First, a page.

VC Fund Performance – Some History

I’ve had my head down in venture fund performance data for the past week. I love data. And so I thought I’d share some of it with you.

This is Venture Economics data. It shows money out over money in; distributions over paid in capital in the vernacular of venture fund performance wonks. I decided to stop at vintage year 1997, because I only want to focus on fully distributed funds and most venture funds have a 10 year life. I recognize that the data gets ugly a few years later but I don’t want to focus on that just yet. I plan on doing a series of posts on this topic.


There are several things that are interesting to me in this chart. First, like all asset classes, the early years of VC were the best. That’s when the market was inefficient and there was more demand for venture than supply. By the early 80s, the market stabilized and so did fund performance. For most of the 80s and 90s, the best funds (top quartile) paid out between 2x and 3x the paid in capital. The median fund paid out between 1x and 2x. The best funds really started to outperform significantly in the 90s when they started paying out 3x and up to 5x in the 1996 vintage year (the best year for venture since the very early days).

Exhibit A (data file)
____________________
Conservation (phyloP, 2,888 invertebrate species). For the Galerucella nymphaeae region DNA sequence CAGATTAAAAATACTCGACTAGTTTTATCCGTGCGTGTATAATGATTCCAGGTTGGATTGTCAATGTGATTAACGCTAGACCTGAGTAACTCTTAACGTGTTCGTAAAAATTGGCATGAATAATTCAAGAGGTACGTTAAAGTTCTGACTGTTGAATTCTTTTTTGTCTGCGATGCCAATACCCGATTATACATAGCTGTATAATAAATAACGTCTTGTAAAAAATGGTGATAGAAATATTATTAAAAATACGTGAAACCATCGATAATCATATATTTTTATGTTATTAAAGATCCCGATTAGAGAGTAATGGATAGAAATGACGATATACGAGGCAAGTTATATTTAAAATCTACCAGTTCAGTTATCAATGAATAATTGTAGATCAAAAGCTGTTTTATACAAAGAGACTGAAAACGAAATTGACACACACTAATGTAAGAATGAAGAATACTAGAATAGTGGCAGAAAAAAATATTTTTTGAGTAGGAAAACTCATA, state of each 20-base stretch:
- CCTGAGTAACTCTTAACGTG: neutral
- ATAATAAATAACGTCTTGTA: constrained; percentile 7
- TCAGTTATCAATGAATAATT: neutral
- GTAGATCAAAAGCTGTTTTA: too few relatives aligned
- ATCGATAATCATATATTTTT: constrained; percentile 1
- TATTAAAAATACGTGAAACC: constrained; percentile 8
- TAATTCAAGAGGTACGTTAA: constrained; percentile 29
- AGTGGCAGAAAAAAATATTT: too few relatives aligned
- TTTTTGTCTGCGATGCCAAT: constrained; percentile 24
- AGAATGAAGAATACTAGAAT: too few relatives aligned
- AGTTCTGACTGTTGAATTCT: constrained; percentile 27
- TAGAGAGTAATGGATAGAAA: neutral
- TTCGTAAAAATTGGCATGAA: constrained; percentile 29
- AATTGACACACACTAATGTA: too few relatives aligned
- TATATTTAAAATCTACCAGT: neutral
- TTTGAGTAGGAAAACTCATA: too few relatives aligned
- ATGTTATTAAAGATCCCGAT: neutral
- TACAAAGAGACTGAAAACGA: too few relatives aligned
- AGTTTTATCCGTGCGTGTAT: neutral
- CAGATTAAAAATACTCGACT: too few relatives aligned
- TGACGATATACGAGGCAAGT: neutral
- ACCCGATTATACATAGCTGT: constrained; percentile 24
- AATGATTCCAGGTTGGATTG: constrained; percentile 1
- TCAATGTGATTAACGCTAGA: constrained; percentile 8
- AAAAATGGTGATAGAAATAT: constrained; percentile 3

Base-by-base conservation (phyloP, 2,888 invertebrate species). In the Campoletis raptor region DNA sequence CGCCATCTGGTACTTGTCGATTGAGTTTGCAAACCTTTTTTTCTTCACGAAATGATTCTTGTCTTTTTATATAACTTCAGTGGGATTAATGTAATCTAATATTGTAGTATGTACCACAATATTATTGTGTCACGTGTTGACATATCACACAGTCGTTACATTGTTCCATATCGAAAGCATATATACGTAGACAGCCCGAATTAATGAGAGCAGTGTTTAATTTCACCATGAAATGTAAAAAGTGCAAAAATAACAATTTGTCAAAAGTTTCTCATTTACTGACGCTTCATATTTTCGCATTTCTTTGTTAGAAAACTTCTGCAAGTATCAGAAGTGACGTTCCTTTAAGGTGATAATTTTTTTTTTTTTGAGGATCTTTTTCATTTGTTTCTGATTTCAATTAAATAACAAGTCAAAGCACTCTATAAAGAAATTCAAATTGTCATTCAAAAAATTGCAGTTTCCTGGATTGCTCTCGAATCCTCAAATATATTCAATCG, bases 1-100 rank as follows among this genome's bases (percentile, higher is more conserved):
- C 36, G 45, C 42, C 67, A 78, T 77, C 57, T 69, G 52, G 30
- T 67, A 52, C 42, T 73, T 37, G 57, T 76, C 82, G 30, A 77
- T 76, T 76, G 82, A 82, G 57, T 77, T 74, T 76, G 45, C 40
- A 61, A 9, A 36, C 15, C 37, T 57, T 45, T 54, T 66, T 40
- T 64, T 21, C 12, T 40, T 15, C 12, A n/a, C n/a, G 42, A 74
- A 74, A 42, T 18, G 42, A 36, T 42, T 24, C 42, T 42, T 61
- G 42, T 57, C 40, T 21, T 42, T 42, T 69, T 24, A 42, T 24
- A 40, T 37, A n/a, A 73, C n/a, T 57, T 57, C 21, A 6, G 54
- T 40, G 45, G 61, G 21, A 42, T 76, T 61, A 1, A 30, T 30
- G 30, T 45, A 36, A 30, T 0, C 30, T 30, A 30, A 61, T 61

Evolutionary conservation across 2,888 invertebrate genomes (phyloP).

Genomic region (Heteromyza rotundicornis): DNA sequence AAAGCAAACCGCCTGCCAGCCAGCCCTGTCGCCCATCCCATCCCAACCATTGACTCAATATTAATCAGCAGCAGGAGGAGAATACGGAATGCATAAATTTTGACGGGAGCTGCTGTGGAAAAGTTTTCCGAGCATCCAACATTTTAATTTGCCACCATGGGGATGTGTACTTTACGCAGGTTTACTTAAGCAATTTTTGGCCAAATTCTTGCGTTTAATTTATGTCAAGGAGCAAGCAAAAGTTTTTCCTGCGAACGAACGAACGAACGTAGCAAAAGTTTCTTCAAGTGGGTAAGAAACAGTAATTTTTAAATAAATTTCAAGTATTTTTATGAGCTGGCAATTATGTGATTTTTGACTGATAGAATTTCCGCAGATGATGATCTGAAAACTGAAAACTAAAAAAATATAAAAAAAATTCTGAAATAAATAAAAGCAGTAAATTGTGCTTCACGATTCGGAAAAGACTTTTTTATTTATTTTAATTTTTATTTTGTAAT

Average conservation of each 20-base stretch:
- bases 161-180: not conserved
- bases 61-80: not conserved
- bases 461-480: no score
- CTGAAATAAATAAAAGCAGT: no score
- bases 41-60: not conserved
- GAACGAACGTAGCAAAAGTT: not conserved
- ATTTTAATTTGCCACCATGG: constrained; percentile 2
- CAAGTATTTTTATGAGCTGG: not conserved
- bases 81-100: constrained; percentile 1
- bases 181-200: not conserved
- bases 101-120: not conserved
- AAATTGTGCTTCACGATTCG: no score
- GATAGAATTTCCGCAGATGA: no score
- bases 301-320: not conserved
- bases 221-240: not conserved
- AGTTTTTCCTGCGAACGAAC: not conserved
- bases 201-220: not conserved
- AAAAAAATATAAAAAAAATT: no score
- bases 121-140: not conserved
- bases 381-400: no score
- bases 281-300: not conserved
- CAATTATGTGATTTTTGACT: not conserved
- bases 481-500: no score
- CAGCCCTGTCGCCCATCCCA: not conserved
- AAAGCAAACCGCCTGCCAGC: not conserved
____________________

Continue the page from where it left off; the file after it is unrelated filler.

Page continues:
But the most amazing thing is the numbers for the top fund of the vintage. You can really hit it out of the park in the venture capital business. The very best funds of every vintage generally pay out at least 5x and sometimes more than 10x.

Like all asset classes, venture is all about manager selection and timing.

Next up, some data on the bad years (1999 to 2003).